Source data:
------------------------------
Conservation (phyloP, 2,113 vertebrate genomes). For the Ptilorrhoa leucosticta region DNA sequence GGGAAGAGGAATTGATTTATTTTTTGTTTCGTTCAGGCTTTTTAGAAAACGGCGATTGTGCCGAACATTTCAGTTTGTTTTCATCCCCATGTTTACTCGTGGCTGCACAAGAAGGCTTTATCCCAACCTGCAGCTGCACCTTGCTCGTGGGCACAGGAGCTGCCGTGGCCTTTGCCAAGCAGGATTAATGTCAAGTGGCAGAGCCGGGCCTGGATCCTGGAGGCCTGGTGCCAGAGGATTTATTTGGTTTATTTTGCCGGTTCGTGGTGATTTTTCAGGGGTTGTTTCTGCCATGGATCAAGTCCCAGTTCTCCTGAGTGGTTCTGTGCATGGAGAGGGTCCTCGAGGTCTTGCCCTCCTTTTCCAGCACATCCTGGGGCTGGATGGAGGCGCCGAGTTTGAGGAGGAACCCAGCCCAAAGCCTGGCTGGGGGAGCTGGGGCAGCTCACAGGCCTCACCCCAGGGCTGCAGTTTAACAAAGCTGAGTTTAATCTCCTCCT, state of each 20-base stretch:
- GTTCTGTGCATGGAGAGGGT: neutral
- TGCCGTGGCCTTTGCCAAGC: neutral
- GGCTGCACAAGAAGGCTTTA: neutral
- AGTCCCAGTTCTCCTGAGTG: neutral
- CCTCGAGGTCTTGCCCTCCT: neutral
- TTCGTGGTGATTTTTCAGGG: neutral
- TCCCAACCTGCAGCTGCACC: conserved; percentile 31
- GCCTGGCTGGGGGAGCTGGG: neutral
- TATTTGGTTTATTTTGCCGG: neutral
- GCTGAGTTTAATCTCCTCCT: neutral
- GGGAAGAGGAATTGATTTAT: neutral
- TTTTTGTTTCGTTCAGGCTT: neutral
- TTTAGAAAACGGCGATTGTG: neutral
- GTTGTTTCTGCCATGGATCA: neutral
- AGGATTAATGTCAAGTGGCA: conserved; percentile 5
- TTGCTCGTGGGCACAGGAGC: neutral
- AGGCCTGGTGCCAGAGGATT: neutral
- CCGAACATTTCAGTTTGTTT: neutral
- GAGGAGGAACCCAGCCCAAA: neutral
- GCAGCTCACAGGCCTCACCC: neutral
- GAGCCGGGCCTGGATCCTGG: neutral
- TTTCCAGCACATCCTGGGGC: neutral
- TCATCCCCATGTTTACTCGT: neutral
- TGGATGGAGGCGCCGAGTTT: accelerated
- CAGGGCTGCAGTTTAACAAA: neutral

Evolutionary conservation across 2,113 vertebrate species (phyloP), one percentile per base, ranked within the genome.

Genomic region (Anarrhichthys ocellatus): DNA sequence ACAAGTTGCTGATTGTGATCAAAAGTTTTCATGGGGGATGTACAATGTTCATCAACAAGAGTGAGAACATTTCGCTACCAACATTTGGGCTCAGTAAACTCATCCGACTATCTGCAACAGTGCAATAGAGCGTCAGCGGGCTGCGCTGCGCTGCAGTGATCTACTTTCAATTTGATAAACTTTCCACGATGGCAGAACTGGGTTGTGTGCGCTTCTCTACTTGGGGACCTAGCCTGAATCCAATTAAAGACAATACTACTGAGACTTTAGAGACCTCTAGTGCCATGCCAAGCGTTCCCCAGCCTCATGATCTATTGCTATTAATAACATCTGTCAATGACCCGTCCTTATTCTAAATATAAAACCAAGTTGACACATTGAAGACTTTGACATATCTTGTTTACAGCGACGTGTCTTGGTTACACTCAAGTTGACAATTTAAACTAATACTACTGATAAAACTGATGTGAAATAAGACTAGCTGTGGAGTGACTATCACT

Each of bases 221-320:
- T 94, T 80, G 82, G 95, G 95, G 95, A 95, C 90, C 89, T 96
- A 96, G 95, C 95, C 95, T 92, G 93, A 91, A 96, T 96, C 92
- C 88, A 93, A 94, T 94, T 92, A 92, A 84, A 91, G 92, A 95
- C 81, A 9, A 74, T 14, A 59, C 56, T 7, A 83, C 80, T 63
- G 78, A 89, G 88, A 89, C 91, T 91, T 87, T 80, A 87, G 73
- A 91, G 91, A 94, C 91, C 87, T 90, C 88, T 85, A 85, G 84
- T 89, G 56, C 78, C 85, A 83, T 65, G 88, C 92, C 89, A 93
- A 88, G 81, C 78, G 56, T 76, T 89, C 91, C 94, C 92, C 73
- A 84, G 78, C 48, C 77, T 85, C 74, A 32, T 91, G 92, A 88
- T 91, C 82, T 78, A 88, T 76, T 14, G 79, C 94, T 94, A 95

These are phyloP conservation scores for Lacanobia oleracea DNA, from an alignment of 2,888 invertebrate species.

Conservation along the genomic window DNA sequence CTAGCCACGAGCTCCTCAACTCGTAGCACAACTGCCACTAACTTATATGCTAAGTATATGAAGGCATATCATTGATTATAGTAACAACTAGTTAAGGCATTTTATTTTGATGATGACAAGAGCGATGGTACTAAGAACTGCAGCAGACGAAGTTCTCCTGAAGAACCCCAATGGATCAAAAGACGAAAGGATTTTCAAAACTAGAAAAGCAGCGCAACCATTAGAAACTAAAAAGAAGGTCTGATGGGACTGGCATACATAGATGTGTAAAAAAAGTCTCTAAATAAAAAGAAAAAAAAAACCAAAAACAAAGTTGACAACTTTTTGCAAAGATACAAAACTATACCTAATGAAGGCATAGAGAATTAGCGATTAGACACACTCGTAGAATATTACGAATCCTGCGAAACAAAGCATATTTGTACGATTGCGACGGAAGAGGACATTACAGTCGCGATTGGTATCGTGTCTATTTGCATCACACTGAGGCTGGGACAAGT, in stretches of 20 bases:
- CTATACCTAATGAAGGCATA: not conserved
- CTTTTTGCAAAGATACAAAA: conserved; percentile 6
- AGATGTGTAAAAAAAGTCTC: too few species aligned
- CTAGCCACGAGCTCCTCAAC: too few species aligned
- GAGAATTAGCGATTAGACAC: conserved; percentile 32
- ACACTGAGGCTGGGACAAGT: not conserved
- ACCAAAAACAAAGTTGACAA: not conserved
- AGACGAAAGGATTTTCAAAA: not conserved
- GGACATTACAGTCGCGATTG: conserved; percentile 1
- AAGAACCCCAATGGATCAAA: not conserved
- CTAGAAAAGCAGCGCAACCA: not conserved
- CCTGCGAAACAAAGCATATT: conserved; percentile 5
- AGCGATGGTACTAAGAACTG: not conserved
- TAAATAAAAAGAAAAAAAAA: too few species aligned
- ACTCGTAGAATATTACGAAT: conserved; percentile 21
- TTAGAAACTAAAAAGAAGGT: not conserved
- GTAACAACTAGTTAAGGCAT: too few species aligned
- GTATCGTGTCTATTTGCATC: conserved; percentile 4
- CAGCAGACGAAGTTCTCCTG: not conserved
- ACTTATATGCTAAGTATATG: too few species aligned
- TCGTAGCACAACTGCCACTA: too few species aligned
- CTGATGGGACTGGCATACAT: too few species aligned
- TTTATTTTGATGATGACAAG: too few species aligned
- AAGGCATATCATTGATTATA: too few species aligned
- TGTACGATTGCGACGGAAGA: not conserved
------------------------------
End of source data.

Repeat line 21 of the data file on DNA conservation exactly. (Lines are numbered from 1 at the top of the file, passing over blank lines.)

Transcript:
- GCAGCTCACAGGCCTCACCC: neutral